Profiles and personalization
Along with capturing customer profile data, your POS should make the information easy to access and apply to in-person experiences, digital interactions, and ongoing marketing. In other words, the in-store sales team should be able to see a customer’s profile and make personalized recommendations based on past purchases, style preferences, or loyalty program levels. The same type of profile data should feed online shopping to make “you may also like” suggestions and alert shoppers to loyalty program milestones or discounts. And finally, the same data – captured and integrated across channels – can guide targeted marketing outreach and promotions. Attention to data detail is worth it. Customers are 110 percent more likely to buy additional items and 40 percent more likely to spend more than they planned when shopping experiences are personalized.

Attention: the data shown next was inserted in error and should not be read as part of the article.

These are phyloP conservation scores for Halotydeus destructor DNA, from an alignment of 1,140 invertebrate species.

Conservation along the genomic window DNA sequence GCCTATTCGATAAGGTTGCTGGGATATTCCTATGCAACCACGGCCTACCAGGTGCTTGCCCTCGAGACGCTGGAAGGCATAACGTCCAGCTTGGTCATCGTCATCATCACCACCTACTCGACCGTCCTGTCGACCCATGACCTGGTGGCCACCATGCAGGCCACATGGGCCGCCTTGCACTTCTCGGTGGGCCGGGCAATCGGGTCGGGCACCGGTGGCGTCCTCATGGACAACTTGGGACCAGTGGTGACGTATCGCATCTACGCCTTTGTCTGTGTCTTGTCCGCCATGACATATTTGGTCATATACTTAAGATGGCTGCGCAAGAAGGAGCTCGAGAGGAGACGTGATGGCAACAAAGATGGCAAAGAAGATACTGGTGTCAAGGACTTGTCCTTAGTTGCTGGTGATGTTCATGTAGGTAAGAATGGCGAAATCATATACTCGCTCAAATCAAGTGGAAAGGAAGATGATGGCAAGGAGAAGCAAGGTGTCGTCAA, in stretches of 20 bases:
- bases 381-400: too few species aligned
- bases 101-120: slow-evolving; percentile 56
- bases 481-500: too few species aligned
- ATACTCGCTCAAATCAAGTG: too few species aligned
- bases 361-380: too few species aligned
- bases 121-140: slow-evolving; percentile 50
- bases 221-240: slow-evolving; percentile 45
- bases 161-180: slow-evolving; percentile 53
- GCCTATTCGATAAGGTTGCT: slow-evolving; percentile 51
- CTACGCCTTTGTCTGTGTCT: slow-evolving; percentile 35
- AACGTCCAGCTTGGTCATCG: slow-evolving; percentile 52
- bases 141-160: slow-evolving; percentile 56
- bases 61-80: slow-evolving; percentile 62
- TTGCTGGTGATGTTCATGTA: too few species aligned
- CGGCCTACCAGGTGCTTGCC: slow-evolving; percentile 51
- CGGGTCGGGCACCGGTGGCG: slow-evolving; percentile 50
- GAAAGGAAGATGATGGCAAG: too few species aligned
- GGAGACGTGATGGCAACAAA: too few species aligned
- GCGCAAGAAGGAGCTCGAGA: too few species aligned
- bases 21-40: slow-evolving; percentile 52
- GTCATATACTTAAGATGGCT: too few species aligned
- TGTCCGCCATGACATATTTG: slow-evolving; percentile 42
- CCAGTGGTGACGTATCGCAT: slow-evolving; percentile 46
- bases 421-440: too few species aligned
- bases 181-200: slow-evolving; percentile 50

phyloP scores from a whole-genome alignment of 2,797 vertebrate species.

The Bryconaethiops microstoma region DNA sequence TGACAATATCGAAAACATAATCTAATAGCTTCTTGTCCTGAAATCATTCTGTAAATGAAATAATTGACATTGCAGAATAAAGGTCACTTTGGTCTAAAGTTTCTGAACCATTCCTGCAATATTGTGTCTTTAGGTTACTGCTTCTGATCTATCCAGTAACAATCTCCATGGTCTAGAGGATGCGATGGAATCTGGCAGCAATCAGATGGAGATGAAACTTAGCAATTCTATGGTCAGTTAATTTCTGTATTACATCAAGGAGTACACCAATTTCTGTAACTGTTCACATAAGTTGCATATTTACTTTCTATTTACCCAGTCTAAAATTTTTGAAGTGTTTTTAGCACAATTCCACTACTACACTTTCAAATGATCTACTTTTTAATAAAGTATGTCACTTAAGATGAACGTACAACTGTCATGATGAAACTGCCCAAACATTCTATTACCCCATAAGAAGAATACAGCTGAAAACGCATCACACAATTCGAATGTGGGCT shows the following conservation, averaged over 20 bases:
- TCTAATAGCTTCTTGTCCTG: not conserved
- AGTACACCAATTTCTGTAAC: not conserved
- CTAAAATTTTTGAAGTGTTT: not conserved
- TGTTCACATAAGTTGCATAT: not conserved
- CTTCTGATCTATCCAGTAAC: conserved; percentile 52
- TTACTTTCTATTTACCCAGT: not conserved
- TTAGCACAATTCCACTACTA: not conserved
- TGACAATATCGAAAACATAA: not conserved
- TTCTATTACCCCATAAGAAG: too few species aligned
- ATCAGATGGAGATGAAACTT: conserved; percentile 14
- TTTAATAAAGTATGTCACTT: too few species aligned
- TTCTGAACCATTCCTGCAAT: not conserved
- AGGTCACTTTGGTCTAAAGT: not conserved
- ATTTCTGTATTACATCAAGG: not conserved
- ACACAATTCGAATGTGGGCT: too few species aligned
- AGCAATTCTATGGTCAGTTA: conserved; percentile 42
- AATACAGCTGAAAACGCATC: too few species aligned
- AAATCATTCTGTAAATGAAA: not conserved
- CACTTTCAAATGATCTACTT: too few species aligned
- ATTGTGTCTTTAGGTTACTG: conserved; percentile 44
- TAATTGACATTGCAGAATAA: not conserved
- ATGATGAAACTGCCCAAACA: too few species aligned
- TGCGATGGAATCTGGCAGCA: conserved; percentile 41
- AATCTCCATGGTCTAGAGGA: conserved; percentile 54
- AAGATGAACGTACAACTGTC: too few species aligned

Whether they’re standing in front of you or purchasing online, customers expect the check-out experience to be simple and quick. One way to ensure ease is by accepting a range of payment options. Look for a POS system that gives you the flexibility to accept everything from cash, credit, and debit cards through gift cards and contactless payment options, such as Apple Pay and Google Pay. If you aren’t able to accept a customer’s preferred payment option, more than half will walk away from the purchase. Plus, even if they complete the transaction, they’re likely to choose to shop elsewhere the next time.